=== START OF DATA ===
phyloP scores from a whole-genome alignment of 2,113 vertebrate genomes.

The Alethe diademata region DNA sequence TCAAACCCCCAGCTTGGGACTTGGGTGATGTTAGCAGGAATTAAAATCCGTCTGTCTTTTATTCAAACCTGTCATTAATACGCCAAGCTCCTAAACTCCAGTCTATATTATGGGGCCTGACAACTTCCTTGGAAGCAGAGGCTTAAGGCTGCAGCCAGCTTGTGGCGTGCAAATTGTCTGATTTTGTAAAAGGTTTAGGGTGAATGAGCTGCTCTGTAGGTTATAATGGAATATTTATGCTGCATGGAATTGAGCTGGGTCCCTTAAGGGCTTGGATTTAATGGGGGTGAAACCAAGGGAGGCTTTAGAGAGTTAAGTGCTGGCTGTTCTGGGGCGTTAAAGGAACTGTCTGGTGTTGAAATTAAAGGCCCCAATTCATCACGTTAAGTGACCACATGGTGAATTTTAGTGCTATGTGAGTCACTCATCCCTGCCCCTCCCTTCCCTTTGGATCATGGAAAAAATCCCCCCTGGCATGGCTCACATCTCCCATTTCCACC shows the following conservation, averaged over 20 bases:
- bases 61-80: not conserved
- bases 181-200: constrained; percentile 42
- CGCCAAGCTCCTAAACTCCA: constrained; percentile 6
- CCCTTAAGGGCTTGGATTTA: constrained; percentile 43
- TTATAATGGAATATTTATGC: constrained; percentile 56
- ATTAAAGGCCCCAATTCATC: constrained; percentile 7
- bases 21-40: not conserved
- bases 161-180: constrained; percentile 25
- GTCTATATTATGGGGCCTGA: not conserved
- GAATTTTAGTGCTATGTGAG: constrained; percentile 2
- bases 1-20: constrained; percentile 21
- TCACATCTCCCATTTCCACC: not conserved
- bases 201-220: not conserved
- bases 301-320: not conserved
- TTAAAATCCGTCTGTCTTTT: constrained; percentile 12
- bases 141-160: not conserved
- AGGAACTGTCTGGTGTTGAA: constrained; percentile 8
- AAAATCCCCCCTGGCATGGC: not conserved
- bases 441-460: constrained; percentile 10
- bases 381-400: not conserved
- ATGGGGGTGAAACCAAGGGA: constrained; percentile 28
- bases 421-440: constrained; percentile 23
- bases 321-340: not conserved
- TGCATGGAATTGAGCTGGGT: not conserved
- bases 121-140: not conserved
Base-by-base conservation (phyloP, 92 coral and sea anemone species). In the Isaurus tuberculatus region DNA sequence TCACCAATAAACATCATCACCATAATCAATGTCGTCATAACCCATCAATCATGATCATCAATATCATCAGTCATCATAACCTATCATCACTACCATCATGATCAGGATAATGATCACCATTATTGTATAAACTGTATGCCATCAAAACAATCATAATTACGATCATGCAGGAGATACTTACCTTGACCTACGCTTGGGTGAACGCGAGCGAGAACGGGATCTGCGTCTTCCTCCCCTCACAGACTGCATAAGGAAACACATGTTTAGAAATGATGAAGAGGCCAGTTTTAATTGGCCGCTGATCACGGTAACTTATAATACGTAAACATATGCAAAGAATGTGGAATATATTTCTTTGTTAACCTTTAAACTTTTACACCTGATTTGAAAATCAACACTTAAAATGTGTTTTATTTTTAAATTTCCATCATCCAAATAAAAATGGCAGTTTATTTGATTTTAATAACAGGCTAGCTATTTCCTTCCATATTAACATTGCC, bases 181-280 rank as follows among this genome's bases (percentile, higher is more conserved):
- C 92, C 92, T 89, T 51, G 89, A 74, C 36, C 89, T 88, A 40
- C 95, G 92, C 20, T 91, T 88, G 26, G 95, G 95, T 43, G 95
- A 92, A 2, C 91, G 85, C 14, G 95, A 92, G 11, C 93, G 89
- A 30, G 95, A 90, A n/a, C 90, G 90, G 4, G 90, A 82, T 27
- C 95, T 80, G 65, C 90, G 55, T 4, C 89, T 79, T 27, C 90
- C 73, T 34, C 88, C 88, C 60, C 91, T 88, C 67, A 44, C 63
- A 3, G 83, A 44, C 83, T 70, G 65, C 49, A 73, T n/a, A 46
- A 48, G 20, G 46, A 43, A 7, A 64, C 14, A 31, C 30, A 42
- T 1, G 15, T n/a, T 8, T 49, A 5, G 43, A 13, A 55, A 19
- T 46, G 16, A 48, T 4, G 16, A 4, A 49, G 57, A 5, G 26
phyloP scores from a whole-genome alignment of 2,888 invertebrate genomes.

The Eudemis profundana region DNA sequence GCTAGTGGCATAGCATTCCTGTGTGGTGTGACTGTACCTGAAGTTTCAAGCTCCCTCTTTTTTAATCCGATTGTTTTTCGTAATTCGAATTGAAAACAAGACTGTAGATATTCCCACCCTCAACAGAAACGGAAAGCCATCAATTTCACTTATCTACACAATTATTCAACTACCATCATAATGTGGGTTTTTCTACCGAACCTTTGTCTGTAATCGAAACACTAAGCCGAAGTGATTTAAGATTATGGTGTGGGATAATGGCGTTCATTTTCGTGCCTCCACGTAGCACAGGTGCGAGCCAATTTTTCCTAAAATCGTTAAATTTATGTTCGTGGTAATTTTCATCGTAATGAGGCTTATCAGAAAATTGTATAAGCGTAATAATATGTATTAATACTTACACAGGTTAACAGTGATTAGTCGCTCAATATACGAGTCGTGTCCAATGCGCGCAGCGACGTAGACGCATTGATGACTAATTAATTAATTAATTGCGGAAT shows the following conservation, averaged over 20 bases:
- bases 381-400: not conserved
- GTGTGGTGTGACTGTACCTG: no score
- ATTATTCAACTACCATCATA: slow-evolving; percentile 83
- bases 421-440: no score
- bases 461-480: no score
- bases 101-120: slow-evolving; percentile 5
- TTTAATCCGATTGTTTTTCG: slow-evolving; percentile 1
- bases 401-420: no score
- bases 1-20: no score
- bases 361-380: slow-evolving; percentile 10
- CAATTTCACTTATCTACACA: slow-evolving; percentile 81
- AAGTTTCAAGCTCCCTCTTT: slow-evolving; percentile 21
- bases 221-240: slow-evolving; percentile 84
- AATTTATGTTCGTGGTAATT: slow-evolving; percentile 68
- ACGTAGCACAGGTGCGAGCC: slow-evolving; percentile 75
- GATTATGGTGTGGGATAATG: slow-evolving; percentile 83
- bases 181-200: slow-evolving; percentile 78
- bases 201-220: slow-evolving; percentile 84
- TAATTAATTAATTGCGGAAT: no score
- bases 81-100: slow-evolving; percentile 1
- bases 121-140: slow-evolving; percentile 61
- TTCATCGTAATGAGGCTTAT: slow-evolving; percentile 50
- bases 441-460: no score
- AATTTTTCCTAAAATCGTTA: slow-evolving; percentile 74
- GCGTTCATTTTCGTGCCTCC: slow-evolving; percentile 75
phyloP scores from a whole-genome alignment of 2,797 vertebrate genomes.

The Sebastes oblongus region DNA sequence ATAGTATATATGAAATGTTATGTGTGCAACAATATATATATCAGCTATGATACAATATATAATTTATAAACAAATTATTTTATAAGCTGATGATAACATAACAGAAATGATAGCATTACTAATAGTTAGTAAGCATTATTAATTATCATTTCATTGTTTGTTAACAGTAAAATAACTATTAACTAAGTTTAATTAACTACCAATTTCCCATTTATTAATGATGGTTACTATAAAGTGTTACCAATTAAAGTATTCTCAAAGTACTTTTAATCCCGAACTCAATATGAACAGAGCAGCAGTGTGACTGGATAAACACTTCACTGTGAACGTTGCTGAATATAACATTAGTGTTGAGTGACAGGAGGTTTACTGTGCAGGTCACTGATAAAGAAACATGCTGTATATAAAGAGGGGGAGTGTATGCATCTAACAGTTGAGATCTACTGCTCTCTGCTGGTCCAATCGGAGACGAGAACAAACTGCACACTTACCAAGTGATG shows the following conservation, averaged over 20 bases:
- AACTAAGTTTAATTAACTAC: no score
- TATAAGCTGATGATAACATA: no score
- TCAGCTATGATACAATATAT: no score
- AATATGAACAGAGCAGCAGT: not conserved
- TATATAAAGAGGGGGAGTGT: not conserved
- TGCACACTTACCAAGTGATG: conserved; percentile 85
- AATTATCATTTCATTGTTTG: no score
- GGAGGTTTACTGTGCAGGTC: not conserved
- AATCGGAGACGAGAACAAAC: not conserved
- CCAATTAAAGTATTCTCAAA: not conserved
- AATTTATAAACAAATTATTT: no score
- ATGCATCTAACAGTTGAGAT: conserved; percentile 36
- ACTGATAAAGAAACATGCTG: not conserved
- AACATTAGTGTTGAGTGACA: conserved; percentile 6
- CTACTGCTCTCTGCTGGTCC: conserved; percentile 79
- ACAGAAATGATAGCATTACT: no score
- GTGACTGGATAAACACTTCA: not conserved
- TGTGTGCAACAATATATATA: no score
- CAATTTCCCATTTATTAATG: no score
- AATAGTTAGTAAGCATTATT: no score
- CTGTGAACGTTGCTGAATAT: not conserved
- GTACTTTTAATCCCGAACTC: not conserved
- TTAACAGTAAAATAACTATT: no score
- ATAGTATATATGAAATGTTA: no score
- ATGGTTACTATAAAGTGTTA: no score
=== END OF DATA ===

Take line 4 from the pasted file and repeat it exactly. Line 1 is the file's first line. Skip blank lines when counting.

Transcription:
- bases 181-200: constrained; percentile 42